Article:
South-East Asia is facing an explosion in increasingly virulent and geographically mobile dengue fever.
Reported cases have increased from 300,000 a year in the 1980s to 925,000 since 2000 — and poor surveillance makes the WHO estimate that cases actually top 50 million annually. Vaccines are urgently needed.
But increasing human mobility means that all four strains of the virus often circulate simultaneously, and although infection gives immunity to individual strains, it can seriously exacerbate subsequent infections with different strains. So vaccines must target all four strains simultaneously.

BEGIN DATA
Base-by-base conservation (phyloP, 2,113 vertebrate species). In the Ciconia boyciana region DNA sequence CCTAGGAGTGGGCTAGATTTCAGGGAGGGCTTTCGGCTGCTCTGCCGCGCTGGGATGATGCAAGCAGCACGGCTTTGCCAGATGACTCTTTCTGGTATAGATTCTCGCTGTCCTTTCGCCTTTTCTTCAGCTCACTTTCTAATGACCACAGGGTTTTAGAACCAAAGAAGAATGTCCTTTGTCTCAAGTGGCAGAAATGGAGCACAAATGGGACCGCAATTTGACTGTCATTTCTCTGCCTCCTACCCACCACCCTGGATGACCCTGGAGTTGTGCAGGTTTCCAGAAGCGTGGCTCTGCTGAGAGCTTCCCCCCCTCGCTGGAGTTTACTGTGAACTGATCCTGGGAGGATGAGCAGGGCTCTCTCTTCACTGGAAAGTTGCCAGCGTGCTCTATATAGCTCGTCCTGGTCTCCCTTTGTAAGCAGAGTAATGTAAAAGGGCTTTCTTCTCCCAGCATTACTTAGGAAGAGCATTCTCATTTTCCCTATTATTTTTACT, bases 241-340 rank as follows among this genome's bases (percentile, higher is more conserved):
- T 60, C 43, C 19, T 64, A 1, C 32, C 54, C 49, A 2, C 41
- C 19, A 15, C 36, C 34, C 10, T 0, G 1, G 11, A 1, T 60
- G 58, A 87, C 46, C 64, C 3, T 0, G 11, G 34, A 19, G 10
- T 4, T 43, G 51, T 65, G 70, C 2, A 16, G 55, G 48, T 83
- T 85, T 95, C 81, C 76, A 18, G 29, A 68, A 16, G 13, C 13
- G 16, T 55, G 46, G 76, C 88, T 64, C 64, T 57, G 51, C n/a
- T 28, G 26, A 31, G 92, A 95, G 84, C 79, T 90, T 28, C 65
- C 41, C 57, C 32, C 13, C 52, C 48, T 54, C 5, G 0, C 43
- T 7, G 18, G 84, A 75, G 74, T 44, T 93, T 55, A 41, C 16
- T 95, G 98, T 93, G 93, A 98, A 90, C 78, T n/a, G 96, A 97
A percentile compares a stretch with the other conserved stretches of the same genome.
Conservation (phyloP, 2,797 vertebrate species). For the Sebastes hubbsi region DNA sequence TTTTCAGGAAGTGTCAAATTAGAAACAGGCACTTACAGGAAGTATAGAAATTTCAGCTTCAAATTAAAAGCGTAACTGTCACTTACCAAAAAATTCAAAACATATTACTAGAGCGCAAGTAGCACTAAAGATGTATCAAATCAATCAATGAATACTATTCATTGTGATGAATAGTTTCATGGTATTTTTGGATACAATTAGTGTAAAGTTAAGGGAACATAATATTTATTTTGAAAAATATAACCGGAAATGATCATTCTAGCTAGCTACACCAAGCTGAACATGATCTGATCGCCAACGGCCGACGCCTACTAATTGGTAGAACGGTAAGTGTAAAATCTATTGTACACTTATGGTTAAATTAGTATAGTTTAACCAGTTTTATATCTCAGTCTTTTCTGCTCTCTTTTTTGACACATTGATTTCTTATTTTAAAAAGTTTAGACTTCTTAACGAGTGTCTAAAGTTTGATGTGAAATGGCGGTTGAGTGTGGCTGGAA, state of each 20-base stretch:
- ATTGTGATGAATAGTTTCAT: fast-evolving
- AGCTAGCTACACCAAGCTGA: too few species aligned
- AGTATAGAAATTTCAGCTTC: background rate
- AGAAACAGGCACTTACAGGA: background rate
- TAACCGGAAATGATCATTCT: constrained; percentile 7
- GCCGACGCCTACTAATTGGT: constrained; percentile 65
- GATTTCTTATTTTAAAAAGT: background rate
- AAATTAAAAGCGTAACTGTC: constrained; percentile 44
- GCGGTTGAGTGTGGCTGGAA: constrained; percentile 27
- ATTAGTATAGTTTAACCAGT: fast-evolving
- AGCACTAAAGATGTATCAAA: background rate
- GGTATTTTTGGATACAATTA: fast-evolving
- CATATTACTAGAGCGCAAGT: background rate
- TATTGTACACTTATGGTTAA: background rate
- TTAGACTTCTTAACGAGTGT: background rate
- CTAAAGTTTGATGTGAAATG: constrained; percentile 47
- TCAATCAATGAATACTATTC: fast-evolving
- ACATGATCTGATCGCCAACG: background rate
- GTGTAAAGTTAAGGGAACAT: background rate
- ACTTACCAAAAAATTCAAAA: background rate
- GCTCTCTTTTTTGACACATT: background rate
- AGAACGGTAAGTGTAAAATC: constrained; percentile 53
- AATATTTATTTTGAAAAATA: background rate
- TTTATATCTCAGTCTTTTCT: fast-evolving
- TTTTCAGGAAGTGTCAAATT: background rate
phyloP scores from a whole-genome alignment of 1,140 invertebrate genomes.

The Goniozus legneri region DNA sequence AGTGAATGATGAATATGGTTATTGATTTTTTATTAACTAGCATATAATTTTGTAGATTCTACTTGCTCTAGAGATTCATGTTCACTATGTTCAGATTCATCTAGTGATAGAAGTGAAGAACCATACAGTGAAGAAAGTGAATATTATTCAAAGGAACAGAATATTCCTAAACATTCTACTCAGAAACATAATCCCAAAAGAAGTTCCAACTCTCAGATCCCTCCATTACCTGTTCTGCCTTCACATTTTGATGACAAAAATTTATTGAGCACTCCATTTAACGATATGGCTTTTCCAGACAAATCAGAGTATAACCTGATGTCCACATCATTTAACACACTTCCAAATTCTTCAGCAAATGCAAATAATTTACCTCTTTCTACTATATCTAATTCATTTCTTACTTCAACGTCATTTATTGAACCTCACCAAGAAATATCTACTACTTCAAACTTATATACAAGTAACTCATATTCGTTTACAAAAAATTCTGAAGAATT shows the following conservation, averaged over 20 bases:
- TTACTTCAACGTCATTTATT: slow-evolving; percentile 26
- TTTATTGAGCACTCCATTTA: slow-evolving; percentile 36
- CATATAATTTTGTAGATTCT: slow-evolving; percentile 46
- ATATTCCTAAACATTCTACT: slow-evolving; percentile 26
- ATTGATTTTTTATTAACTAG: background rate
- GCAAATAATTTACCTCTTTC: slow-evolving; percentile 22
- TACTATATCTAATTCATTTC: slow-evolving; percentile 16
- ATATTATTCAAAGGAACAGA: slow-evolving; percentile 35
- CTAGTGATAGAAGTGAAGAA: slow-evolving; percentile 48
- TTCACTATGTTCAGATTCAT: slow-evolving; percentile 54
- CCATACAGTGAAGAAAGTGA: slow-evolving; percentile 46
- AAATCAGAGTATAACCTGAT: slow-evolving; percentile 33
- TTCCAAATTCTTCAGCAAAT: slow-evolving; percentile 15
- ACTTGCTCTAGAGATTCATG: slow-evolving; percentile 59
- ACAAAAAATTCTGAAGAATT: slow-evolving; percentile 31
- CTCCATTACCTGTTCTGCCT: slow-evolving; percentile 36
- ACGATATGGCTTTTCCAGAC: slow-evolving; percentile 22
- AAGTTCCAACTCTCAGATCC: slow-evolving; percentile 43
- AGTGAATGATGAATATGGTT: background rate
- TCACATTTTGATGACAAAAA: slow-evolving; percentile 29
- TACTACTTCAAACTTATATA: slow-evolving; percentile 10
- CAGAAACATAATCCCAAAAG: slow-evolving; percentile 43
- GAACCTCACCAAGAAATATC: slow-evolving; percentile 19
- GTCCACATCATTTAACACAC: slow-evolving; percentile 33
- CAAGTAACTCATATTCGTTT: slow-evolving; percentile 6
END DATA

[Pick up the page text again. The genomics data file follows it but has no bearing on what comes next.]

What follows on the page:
Getting immune response levels right for tetravalent vaccines is tricky, partly because it is difficult to grow dengue virus in laboratories, and also because there is no convenient animal model for the disease.
But researchers are closing in on a solution, and three potential vaccines are now in phase II trials.
Scientists are persevering with conventional live attenuated vaccines, but also have chimeric candidates, including one that combines a yellow fever virus with several key dengue genes.
Charity-funded preparations for large clinical trials, including epidemiological data collection and standardisation for diagnostic protocols, mean that promising vaccines should quickly move to phase III clinical trials — knocking years off the process.